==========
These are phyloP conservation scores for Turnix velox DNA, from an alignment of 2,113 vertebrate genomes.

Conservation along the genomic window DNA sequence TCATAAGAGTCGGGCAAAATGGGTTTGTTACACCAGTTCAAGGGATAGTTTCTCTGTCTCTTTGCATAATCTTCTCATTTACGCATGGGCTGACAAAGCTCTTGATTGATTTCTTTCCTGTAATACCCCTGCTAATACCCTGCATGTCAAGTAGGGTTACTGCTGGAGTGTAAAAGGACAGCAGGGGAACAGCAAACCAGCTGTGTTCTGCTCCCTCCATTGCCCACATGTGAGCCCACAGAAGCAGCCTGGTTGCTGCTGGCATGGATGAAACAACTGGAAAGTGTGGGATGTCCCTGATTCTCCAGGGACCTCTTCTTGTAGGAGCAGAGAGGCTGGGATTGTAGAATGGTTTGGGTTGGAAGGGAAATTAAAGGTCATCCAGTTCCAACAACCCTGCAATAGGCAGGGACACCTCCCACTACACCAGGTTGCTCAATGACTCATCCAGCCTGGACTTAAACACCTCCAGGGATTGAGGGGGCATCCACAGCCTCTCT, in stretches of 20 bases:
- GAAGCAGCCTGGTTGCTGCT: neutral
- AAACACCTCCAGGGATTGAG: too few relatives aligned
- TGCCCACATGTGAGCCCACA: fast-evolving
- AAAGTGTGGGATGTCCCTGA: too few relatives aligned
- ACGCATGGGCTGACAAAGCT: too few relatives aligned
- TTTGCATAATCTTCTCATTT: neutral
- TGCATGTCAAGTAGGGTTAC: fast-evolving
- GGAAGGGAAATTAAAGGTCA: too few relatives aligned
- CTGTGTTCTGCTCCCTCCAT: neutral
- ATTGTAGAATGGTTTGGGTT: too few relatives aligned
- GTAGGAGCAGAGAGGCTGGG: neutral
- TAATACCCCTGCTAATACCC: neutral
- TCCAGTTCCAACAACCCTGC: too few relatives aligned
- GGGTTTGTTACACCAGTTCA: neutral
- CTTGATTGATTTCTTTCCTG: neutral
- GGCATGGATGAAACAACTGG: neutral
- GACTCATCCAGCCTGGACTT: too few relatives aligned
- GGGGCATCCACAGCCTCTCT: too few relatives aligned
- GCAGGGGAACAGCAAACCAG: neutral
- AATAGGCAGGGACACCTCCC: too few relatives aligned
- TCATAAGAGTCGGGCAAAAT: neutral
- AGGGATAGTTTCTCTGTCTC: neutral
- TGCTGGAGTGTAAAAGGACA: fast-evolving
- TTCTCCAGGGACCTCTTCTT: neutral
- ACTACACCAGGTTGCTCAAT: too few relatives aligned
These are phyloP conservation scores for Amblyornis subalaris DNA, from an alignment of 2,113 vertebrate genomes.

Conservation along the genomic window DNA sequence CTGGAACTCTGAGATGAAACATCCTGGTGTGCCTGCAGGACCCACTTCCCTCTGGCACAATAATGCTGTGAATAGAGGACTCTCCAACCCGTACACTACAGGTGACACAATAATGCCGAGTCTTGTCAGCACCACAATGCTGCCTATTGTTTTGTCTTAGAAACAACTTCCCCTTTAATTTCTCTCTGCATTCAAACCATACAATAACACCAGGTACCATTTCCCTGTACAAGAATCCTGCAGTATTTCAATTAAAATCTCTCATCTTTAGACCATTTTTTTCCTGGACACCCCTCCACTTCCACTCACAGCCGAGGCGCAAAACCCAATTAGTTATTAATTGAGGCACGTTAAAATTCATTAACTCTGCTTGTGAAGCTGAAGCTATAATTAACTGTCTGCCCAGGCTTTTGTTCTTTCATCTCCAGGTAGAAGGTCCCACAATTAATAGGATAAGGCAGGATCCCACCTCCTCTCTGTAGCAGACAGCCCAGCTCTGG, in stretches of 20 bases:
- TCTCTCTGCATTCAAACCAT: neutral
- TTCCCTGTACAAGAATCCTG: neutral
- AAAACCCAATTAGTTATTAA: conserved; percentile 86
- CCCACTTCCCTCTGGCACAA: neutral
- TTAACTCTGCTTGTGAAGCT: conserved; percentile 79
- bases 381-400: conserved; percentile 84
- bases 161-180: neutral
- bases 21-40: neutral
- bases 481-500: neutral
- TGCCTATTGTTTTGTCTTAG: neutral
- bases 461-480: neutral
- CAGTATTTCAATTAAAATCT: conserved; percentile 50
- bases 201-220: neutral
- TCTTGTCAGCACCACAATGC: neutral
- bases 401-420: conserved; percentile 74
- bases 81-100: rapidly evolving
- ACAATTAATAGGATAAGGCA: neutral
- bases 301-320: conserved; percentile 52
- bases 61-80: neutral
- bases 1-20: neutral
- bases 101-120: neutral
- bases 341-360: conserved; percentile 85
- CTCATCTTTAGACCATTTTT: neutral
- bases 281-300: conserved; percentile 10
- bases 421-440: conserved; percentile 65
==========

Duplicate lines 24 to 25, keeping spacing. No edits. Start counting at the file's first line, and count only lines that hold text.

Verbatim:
- AGGGATAGTTTCTCTGTCTC: neutral
- TGCTGGAGTGTAAAAGGACA: fast-evolving